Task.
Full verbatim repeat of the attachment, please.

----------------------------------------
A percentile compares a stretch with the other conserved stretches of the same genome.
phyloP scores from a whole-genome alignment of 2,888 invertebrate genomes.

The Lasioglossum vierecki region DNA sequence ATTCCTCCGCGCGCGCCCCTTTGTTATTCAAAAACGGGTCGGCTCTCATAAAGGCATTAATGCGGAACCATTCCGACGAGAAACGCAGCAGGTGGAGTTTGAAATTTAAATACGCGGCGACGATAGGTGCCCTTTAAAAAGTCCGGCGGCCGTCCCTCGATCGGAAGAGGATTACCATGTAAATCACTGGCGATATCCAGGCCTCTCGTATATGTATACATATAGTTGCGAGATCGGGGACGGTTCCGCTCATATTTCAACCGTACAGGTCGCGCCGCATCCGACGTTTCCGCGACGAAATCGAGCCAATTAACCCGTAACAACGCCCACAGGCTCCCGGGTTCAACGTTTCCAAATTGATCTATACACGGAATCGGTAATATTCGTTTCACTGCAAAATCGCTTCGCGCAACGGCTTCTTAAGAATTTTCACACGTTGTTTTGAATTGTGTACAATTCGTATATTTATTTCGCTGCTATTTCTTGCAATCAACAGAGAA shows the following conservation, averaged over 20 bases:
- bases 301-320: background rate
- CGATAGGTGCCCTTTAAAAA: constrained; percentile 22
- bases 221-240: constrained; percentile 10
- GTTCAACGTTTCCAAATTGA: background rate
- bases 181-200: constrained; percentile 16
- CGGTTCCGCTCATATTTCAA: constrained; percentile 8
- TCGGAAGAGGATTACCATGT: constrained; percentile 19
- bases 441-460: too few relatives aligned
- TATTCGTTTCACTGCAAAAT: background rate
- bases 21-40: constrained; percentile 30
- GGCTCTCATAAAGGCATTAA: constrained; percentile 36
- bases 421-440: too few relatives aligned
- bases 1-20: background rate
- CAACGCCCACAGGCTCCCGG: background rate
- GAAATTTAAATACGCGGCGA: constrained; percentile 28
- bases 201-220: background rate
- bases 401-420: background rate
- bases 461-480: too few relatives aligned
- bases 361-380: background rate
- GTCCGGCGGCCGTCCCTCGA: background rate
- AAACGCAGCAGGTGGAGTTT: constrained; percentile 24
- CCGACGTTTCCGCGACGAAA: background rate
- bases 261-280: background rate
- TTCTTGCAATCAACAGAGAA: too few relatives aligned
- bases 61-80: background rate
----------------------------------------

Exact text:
A percentile compares a stretch with the other conserved stretches of the same genome.
phyloP scores from a whole-genome alignment of 2,888 invertebrate genomes.

The Lasioglossum vierecki region DNA sequence ATTCCTCCGCGCGCGCCCCTTTGTTATTCAAAAACGGGTCGGCTCTCATAAAGGCATTAATGCGGAACCATTCCGACGAGAAACGCAGCAGGTGGAGTTTGAAATTTAAATACGCGGCGACGATAGGTGCCCTTTAAAAAGTCCGGCGGCCGTCCCTCGATCGGAAGAGGATTACCATGTAAATCACTGGCGATATCCAGGCCTCTCGTATATGTATACATATAGTTGCGAGATCGGGGACGGTTCCGCTCATATTTCAACCGTACAGGTCGCGCCGCATCCGACGTTTCCGCGACGAAATCGAGCCAATTAACCCGTAACAACGCCCACAGGCTCCCGGGTTCAACGTTTCCAAATTGATCTATACACGGAATCGGTAATATTCGTTTCACTGCAAAATCGCTTCGCGCAACGGCTTCTTAAGAATTTTCACACGTTGTTTTGAATTGTGTACAATTCGTATATTTATTTCGCTGCTATTTCTTGCAATCAACAGAGAA shows the following conservation, averaged over 20 bases:
- bases 301-320: background rate
- CGATAGGTGCCCTTTAAAAA: constrained; percentile 22
- bases 221-240: constrained; percentile 10
- GTTCAACGTTTCCAAATTGA: background rate
- bases 181-200: constrained; percentile 16
- CGGTTCCGCTCATATTTCAA: constrained; percentile 8
- TCGGAAGAGGATTACCATGT: constrained; percentile 19
- bases 441-460: too few relatives aligned
- TATTCGTTTCACTGCAAAAT: background rate
- bases 21-40: constrained; percentile 30
- GGCTCTCATAAAGGCATTAA: constrained; percentile 36
- bases 421-440: too few relatives aligned
- bases 1-20: background rate
- CAACGCCCACAGGCTCCCGG: background rate
- GAAATTTAAATACGCGGCGA: constrained; percentile 28
- bases 201-220: background rate
- bases 401-420: background rate
- bases 461-480: too few relatives aligned
- bases 361-380: background rate
- GTCCGGCGGCCGTCCCTCGA: background rate
- AAACGCAGCAGGTGGAGTTT: constrained; percentile 24
- CCGACGTTTCCGCGACGAAA: background rate
- bases 261-280: background rate
- TTCTTGCAATCAACAGAGAA: too few relatives aligned
- bases 61-80: background rate